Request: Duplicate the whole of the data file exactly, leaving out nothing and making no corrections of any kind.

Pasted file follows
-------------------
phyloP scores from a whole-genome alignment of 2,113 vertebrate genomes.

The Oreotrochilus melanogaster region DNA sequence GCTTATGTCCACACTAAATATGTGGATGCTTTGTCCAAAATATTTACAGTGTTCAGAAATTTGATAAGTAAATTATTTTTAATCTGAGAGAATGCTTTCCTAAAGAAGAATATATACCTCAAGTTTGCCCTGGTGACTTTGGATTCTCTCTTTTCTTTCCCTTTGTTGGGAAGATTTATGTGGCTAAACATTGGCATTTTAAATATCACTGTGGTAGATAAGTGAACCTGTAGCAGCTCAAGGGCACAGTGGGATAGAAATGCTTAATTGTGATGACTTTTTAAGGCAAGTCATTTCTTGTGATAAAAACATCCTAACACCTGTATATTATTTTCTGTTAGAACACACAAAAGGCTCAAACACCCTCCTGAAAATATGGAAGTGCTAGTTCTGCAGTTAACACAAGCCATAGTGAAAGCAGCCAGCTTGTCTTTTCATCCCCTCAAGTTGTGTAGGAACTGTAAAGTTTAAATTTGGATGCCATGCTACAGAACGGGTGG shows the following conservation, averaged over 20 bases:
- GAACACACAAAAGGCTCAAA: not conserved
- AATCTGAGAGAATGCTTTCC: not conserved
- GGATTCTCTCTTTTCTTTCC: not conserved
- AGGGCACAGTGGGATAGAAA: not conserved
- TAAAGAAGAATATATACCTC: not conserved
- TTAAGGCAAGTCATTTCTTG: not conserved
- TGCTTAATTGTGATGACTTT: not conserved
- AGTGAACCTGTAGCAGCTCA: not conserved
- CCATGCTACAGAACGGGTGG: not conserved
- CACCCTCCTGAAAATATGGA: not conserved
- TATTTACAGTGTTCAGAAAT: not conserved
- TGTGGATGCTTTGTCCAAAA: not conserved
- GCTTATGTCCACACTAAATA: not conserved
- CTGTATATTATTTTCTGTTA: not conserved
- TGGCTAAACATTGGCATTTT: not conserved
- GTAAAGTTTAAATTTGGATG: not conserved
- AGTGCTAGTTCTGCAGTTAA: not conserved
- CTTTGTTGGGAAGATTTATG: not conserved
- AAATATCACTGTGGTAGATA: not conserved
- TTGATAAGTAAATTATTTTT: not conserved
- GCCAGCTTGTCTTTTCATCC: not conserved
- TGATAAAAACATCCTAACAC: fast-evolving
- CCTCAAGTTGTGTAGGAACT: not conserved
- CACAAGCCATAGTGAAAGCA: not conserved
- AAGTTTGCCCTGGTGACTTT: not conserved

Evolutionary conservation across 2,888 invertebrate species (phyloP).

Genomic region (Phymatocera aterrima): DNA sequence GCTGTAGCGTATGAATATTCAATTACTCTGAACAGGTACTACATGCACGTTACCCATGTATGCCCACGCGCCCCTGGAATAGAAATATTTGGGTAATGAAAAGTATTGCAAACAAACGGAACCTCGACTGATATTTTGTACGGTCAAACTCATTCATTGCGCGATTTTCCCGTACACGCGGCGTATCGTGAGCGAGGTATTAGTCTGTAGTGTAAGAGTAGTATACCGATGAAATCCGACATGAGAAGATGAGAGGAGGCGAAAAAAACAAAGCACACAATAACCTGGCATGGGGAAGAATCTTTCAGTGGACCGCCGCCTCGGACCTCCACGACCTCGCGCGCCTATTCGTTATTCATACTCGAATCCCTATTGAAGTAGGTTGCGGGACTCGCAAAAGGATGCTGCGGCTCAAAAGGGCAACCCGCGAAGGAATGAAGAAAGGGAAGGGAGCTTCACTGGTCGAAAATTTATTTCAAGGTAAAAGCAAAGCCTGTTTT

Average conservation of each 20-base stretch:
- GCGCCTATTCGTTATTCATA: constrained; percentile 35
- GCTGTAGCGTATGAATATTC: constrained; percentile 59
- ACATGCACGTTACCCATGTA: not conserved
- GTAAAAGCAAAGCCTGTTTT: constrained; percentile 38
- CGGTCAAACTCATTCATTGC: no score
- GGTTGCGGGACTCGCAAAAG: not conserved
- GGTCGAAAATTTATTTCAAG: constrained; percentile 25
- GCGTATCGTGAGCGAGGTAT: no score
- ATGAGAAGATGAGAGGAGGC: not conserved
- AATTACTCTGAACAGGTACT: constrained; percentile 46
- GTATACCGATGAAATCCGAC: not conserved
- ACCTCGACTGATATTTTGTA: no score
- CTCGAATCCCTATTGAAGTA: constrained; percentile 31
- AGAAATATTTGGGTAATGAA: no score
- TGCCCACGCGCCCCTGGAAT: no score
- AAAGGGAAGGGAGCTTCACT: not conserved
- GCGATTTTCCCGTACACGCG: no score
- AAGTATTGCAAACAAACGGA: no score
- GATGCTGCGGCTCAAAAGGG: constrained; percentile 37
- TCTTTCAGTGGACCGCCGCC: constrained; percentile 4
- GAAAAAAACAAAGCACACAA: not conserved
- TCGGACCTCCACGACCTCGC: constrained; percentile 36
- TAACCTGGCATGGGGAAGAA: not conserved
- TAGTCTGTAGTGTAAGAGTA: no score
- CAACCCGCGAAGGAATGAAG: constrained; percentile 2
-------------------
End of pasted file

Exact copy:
phyloP scores from a whole-genome alignment of 2,113 vertebrate genomes.

The Oreotrochilus melanogaster region DNA sequence GCTTATGTCCACACTAAATATGTGGATGCTTTGTCCAAAATATTTACAGTGTTCAGAAATTTGATAAGTAAATTATTTTTAATCTGAGAGAATGCTTTCCTAAAGAAGAATATATACCTCAAGTTTGCCCTGGTGACTTTGGATTCTCTCTTTTCTTTCCCTTTGTTGGGAAGATTTATGTGGCTAAACATTGGCATTTTAAATATCACTGTGGTAGATAAGTGAACCTGTAGCAGCTCAAGGGCACAGTGGGATAGAAATGCTTAATTGTGATGACTTTTTAAGGCAAGTCATTTCTTGTGATAAAAACATCCTAACACCTGTATATTATTTTCTGTTAGAACACACAAAAGGCTCAAACACCCTCCTGAAAATATGGAAGTGCTAGTTCTGCAGTTAACACAAGCCATAGTGAAAGCAGCCAGCTTGTCTTTTCATCCCCTCAAGTTGTGTAGGAACTGTAAAGTTTAAATTTGGATGCCATGCTACAGAACGGGTGG shows the following conservation, averaged over 20 bases:
- GAACACACAAAAGGCTCAAA: not conserved
- AATCTGAGAGAATGCTTTCC: not conserved
- GGATTCTCTCTTTTCTTTCC: not conserved
- AGGGCACAGTGGGATAGAAA: not conserved
- TAAAGAAGAATATATACCTC: not conserved
- TTAAGGCAAGTCATTTCTTG: not conserved
- TGCTTAATTGTGATGACTTT: not conserved
- AGTGAACCTGTAGCAGCTCA: not conserved
- CCATGCTACAGAACGGGTGG: not conserved
- CACCCTCCTGAAAATATGGA: not conserved
- TATTTACAGTGTTCAGAAAT: not conserved
- TGTGGATGCTTTGTCCAAAA: not conserved
- GCTTATGTCCACACTAAATA: not conserved
- CTGTATATTATTTTCTGTTA: not conserved
- TGGCTAAACATTGGCATTTT: not conserved
- GTAAAGTTTAAATTTGGATG: not conserved
- AGTGCTAGTTCTGCAGTTAA: not conserved
- CTTTGTTGGGAAGATTTATG: not conserved
- AAATATCACTGTGGTAGATA: not conserved
- TTGATAAGTAAATTATTTTT: not conserved
- GCCAGCTTGTCTTTTCATCC: not conserved
- TGATAAAAACATCCTAACAC: fast-evolving
- CCTCAAGTTGTGTAGGAACT: not conserved
- CACAAGCCATAGTGAAAGCA: not conserved
- AAGTTTGCCCTGGTGACTTT: not conserved

Evolutionary conservation across 2,888 invertebrate species (phyloP).

Genomic region (Phymatocera aterrima): DNA sequence GCTGTAGCGTATGAATATTCAATTACTCTGAACAGGTACTACATGCACGTTACCCATGTATGCCCACGCGCCCCTGGAATAGAAATATTTGGGTAATGAAAAGTATTGCAAACAAACGGAACCTCGACTGATATTTTGTACGGTCAAACTCATTCATTGCGCGATTTTCCCGTACACGCGGCGTATCGTGAGCGAGGTATTAGTCTGTAGTGTAAGAGTAGTATACCGATGAAATCCGACATGAGAAGATGAGAGGAGGCGAAAAAAACAAAGCACACAATAACCTGGCATGGGGAAGAATCTTTCAGTGGACCGCCGCCTCGGACCTCCACGACCTCGCGCGCCTATTCGTTATTCATACTCGAATCCCTATTGAAGTAGGTTGCGGGACTCGCAAAAGGATGCTGCGGCTCAAAAGGGCAACCCGCGAAGGAATGAAGAAAGGGAAGGGAGCTTCACTGGTCGAAAATTTATTTCAAGGTAAAAGCAAAGCCTGTTTT

Average conservation of each 20-base stretch:
- GCGCCTATTCGTTATTCATA: constrained; percentile 35
- GCTGTAGCGTATGAATATTC: constrained; percentile 59
- ACATGCACGTTACCCATGTA: not conserved
- GTAAAAGCAAAGCCTGTTTT: constrained; percentile 38
- CGGTCAAACTCATTCATTGC: no score
- GGTTGCGGGACTCGCAAAAG: not conserved
- GGTCGAAAATTTATTTCAAG: constrained; percentile 25
- GCGTATCGTGAGCGAGGTAT: no score
- ATGAGAAGATGAGAGGAGGC: not conserved
- AATTACTCTGAACAGGTACT: constrained; percentile 46
- GTATACCGATGAAATCCGAC: not conserved
- ACCTCGACTGATATTTTGTA: no score
- CTCGAATCCCTATTGAAGTA: constrained; percentile 31
- AGAAATATTTGGGTAATGAA: no score
- TGCCCACGCGCCCCTGGAAT: no score
- AAAGGGAAGGGAGCTTCACT: not conserved
- GCGATTTTCCCGTACACGCG: no score
- AAGTATTGCAAACAAACGGA: no score
- GATGCTGCGGCTCAAAAGGG: constrained; percentile 37
- TCTTTCAGTGGACCGCCGCC: constrained; percentile 4
- GAAAAAAACAAAGCACACAA: not conserved
- TCGGACCTCCACGACCTCGC: constrained; percentile 36
- TAACCTGGCATGGGGAAGAA: not conserved
- TAGTCTGTAGTGTAAGAGTA: no score
- CAACCCGCGAAGGAATGAAG: constrained; percentile 2